Tripp Woelfel is offline   Reply With Quote
Old July 15th, 2008, 10:29 AM   #10
Trustee
 
Join Date: Jan 2004
Location: Scottsdale, AZ 85260
Posts: 1,538
Quote:
Originally Posted by Tripp Woelfel View Post
Bill... I have no illusions that I'm going to get any sweet audio in car, although it can happen. The networks do get good in-car audio but it's an art form and there's a whole team needed to get it done and I'm a team of, well, one.

Curious that you mention vibration. The TRV-19 would get some video artifacts but the picture was rock steady. Rock steady that is right until the driver got helped into the fence. Tough night for a great guy who was really running well. The picture broke up a bit when he hit the wall hard enough to rip off the rear clip. Kinda suspected that the tape/head contact was compromised. Either that or there's something a bit lose inside.

The GS-400 had no such artifact problems in spite of the fact that it was mounted too far forward on the platform and would cantilever up and down a bit and the sound didn't break up at all.

Clearly it's a harsh environment and there are specialized systems to protect the gear. And I thought shooting on 30 foot racing sailboats was tough.
Trip,

One suggestion, you might want to invest in a couple of those really cheap Radio Shack lav mics and try them plugged into the camcorder's mic input.

I'd suspect that gaffer taping them to the headliner somewhere would allow the mic element to "float" and decouple a lot of the mechanical noise from the process.

Just a thought.

Have fun, and remember your ear protection around race cars!
Bill Davis is offline   Reply With Quote
Old July 15th, 2008, 06:03 PM   #11
Fred Retread
 
Join Date: Jul 2004
Location: Hartford, CT
Posts: 1,227
Is it worth $150 to you? That will get you a Senn SM57, an AT8202 in line attenuator and an XLR to mini plug adapter. The SM57 and SM58 are famous for their durability as well as their sound...what Senn dynamic do you have that you worry about knocking around? Anyway, a block of foam from a crafts store, a box cutter and some duct tape are all you need to minimize vibration and protect the mic's body if that's a concern.
__________________
"Nothing in the world can take the place of persistence..." - Calvin Coolidge
"My brain is wired to want to know how other things are wired." - Me
David Ennis is offline   Reply With Quote
Old July 15th, 2008, 09:01 PM   #12
Trustee
 
Join Date: Jan 2008
Location: North Conway, NH
Posts: 1,745
Quote:
Originally Posted by Bill Davis View Post
Trip,

One suggestion, you might want to invest in a couple of those really cheap Radio Shack lav mics and try them plugged into the camcorder's mic input.

I'd suspect that gaffer taping them to the headliner somewhere would allow the mic element to "float" and decouple a lot of the mechanical noise from the process.

Just a thought.

Have fun, and remember your ear protection around race cars!
That's a thought and would provide a way to muffle the mic without the sound leaking in around the camcorder's case and killing the onboard mic.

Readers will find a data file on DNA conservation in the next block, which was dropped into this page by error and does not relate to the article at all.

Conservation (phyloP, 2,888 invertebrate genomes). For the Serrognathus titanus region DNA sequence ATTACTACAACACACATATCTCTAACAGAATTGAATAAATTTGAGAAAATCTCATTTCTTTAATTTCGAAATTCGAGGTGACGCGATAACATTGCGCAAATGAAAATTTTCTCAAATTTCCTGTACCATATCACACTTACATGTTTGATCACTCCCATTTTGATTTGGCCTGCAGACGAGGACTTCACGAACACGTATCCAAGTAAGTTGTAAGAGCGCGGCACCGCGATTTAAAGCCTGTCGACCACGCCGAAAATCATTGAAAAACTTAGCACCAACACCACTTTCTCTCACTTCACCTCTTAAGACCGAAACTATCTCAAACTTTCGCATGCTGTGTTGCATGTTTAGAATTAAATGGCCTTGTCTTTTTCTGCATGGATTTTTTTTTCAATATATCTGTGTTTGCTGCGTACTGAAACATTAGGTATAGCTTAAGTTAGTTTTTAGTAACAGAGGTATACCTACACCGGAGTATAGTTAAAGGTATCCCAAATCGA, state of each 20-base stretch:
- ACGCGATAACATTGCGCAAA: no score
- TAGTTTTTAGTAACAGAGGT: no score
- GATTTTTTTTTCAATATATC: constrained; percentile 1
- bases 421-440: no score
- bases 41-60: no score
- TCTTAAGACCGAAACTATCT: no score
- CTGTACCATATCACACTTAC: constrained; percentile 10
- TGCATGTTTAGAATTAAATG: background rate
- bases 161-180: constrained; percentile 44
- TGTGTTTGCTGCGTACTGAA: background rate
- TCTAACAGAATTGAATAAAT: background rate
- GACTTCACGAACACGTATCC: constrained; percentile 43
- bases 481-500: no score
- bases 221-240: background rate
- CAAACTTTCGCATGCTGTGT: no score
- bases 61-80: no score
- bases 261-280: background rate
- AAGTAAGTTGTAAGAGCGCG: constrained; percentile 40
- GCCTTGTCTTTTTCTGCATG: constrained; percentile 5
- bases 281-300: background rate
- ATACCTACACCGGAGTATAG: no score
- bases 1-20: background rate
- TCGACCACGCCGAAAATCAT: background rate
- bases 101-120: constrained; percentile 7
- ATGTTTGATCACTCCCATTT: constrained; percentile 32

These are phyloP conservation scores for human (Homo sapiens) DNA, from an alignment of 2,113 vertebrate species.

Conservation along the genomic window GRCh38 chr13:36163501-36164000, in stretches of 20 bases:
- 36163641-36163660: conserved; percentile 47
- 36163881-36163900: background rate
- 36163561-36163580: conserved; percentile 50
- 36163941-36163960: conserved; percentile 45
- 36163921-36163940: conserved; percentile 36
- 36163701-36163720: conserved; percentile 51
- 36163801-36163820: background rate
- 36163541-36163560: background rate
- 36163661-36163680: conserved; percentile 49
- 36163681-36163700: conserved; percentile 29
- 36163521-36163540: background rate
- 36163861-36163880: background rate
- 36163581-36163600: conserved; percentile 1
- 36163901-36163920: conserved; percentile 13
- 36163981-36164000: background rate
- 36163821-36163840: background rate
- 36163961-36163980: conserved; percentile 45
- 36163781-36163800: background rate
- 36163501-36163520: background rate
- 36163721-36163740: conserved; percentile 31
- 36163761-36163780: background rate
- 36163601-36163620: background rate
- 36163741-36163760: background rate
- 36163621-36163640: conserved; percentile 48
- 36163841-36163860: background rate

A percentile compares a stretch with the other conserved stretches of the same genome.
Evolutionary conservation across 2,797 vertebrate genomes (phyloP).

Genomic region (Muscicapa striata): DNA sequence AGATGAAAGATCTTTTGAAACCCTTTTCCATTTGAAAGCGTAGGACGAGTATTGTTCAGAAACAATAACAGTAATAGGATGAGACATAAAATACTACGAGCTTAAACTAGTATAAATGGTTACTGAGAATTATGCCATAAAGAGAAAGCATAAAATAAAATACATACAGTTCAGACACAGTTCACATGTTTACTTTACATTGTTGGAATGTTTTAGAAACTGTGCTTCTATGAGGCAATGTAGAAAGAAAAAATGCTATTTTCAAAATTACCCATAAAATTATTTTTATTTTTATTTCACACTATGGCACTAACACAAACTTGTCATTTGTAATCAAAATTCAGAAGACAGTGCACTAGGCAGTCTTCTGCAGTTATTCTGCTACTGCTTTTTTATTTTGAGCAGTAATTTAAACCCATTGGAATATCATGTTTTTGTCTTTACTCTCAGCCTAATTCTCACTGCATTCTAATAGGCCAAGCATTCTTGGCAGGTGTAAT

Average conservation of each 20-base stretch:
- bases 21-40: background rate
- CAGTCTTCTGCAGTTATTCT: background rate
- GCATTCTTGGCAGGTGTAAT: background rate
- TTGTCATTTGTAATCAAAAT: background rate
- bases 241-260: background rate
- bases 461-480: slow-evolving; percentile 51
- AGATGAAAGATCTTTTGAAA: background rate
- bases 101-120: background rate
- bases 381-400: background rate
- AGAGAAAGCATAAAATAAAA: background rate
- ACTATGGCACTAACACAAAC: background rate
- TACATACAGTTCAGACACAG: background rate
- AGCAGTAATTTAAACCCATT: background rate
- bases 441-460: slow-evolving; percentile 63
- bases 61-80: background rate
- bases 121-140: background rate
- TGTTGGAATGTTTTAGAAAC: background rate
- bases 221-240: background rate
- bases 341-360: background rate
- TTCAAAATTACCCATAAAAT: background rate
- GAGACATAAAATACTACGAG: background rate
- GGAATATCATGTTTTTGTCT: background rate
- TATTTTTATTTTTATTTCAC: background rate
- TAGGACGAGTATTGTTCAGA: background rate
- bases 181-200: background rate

Taping the mic baffle to something, like the camcorder, would provide additional insulation against mechanical noise that is probably being transmitted through the camera mount.

If almost a decade of working in radio playing loud rock and roll didn't kill my ears... but I'm older now. I'm almost always wearing over-ear cans when in the pits and recording the races. Not sure it'll help tho since I've been accused of having audioanalitis. (Head so far up butt I can't hear for s#!&)
Tripp Woelfel is offline   Reply With Quote
Old July 15th, 2008, 09:16 PM   #13
Trustee
 
Join Date: Jan 2008
Location: North Conway, NH
Posts: 1,745
Quote:
Originally Posted by David Ennis View Post
Is it worth $150 to you?
David... at this point, no. The Shure SM57/8 are extremely durable. I started using them back in the 70s and you can literally do everything but shoot them and they'll still work.

The Sennheiser is an MD46. It ends up in shots so I don't want it looking like it's beat to death.

One car that carried one cam last Saturday hit the wall so hard it caused the cam mount to shift, and the mount was VERY secure. A mike with the mass of a SM57 could break loose from anything but a secure mount and fly around the car or out the window. It might even hit the driver which is out of the question. I think an external lav mic might make more sense, but anything particularly expensive would endanger the profitability prospects of this project.

Your thought's a good one, but I don't think I can make it work in this situation.
Tripp Woelfel is offline   Reply With Quote
Old July 16th, 2008, 01:25 PM   #14
Fred Retread
 
Join Date: Jul 2004
Location: Hartford, CT
Posts: 1,227
FWIW, physics says...
A 284 gram SM57 secured in the direction of travel with three turns of 2" 3M high performance duct tape (tensile strength 36 lb./in) around its center of mass would stay put in car hitting a cement wall head on at 150 mph (67 m/s), assuming the duration of the crash was about 0.02 seconds, which would be the case if the front end were bashed in about 2 feet. Foam between the mic and the tape would reduce the impulse and allow a higher speed. So, if you had a structural member you trust (sufficiently rounded to prevent stress concentration) and you have enough clearance to wrap tape around it ...

...clearly, I have too much time on my hands 8>]
__________________
"Nothing in the world can take the place of persistence..." - Calvin Coolidge
"My brain is wired to want to know how other things are wired." - Me
David Ennis is offline   Reply
Reply

DV Info Net refers all where-to-buy and where-to-rent questions exclusively to these trusted full line dealers and rental houses...

Professional Video
(800) 833-4801
Portland, OR

B&H Photo Video
(866) 521-7381
New York, NY

Z.G.C.
(973) 335-4460
Mountain Lakes, NJ

Abel Cine Tech
(888) 700-4416
N.Y. NY & L.A. CA

Precision Camera
(800) 677-1023
Austin, TX

DV Info Net also encourages you to support local businesses and buy from an authorized dealer in your neighborhood.
  You are here: DV Info Net > The Tools of DV and HD Production > All Things Audio

Thread Tools Search this Thread
Search this Thread:

Advanced Search

 



Google
 

All times are GMT -6. The time now is 10:08 PM.


DV Info Net -- Real Names, Real People, Real Info!
1998-2017 The Digital Video Information Network